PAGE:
Unspun was exceptionally skeptical of The Jakarta Globe when rumors began circulating of its imminent launch. At the heart of the skepticism were two questions:
Firstly, whether hard-nosed business like the Riyadis were prepared to keep pumping the huge amounts of investment into the paper before before can turn profitable (experts have speculated that this takes a minimum of five years)?
Secondly, would the Riyadis allow the type of hard hitting and/or incisive journalism that is required if you wanted to grow a viable newspaper?
Unspun’s skepticism then (this and other posts) led many journalists (who are usually the most defensive people when put under the spotlight) to brand Unspun a skeptic and cynic.
Fair comments and it looked for a time like they were right. Against Unspun’s initial predictions The Jakarta Globe actually began to look and read a lot better than its established rival, the grand old dame The Jakarta Post.
For a while there they had the Post on a run, even forcing the Post to redesign itself from a stodgy paper into a merely ugly paper (its new masthead has the looks only a mother could love).
Its stories also seemed more focussed and much better written. The Jakarta Globe also began to win awards, much more than The Jakarta Post, at least until two years ago.
Unspun was forced to eat humble pie, cancelled his subscription to the Post and signed up for The Globe. The Globe, it seemed, was settling into the right orbit.
Probably about three or four months ago, something began to get awry. The choice of news stories began to get wonky. The writing was still better than the Post but the quality was going down.
Then, a month or two ago the Globe sunk to a new low by changing its format from broadsheet to Berliner, a size slightly broader than the usual tabloid. The change in size is a fair move. (ironically, that format was what the original editors had recommended but wasn’t adopted for reasons unclear to Unspun). It saves paper and money and it is also more user friendly.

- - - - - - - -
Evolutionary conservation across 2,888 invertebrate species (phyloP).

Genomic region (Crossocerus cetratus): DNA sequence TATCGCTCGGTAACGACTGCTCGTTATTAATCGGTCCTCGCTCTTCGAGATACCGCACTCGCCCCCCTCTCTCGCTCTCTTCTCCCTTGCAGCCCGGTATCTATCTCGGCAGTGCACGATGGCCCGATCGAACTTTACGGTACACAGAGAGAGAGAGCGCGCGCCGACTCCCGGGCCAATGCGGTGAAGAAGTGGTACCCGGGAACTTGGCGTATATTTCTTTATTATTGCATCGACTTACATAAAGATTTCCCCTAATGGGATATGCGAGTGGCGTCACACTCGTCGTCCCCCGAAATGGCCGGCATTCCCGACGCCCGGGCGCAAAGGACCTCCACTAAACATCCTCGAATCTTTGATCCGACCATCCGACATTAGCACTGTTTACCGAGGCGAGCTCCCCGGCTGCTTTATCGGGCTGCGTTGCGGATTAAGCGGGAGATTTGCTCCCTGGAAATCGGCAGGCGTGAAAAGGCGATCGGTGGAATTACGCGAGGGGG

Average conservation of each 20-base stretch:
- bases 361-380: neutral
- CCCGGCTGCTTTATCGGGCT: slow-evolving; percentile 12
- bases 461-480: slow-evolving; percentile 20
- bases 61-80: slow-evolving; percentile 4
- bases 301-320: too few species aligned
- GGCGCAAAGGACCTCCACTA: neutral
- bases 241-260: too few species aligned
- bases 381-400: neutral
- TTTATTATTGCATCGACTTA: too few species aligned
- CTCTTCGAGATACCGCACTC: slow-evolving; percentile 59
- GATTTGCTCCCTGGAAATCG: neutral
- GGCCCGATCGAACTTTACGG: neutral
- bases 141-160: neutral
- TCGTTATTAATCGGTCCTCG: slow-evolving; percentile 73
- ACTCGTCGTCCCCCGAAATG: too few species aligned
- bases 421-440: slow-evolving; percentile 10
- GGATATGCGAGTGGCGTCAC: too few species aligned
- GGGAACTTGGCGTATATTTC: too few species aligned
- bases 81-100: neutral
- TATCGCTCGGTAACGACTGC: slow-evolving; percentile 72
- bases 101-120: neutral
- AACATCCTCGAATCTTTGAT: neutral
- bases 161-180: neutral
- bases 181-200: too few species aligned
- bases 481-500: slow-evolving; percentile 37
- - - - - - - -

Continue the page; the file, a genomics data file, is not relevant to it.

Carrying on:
But along with the change also came a peculiar new sense. There was the front page story of a satellite launch by the Lippo Group (that owns the paper). It was news, but front page?
The front pages also seemed to adopt a magazine approach, splashing a large photo on the page with little teasers here and there. Unspun’s reaction is that if he wanted to read a magazine he would buy one, but he’d expect much more than a daily.
Then of course there is the famous Lady Gaga fiasco where the Jakarta Globe was not content to make a fool of itself editorial (see Did The Jakarta Globe’s editorial go gaga over Lady Gaga?); the next day it went one step further with an even more ludicrous defense of its editorial (see The Jakarta Globe mounts a defensive commentary on its editorial)
Readers may wonder why the Globe seems to be imploding when for a while it was going so well. Insiders claim that the backers were running out of money, hence the downsizing of the paper.
New people were also brought in to helm the paper and these new people didn’t care much about journalism or were patient enough to realize that good journalism can be viable, if you give it time and enough nurturing. They were in for the short term results and to stop the haemorrage.
So all the key people who started the paper and made it something to be reckoned with have been sidelined, ostensibly into other positions to increase the berita Satu offerings – but obviously so that they would no longer call the shots in Editorial at the Globe.
All this is a shame as some good competition would have kept the Jakarta Post on its toes and improved the state of journalism in this country. But there you have it. Given the choice between bread today and bread tomorrow and even the staunchest Christian might succumb to temptation.
Now Unspun has to eat humble pie again and cancel his subscription to the Globe and resubscribe to the Post. What other choice if there for the reader at home in the English language living in Indonesia?